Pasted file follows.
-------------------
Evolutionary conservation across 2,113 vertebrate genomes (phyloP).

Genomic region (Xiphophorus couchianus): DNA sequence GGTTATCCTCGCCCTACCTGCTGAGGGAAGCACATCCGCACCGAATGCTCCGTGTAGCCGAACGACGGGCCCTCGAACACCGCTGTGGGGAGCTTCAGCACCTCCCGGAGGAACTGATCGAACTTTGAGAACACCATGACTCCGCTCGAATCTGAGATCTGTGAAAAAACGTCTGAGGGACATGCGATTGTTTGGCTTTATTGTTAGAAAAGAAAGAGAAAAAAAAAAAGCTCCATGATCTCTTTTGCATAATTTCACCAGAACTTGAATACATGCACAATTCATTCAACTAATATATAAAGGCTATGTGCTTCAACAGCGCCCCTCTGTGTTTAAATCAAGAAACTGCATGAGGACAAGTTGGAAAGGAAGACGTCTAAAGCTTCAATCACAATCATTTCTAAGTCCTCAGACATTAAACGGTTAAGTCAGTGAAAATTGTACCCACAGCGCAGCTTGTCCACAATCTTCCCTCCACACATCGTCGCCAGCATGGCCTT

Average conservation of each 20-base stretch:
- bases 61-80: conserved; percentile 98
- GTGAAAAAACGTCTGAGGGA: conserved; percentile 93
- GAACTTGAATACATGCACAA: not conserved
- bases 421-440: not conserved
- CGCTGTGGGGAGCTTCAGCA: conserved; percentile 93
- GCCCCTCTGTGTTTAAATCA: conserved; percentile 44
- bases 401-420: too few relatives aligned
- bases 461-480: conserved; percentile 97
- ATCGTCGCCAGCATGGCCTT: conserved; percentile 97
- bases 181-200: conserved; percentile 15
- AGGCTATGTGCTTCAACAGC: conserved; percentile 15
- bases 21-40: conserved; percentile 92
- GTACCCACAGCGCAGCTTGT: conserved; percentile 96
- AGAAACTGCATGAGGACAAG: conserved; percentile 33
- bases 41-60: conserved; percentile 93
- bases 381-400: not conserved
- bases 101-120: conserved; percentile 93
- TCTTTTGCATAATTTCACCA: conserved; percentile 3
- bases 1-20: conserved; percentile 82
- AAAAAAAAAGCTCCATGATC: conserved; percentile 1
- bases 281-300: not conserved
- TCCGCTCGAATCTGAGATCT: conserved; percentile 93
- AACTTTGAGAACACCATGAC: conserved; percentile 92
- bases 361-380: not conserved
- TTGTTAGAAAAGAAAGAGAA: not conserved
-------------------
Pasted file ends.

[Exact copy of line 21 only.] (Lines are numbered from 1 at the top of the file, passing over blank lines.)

- TCTTTTGCATAATTTCACCA: conserved; percentile 3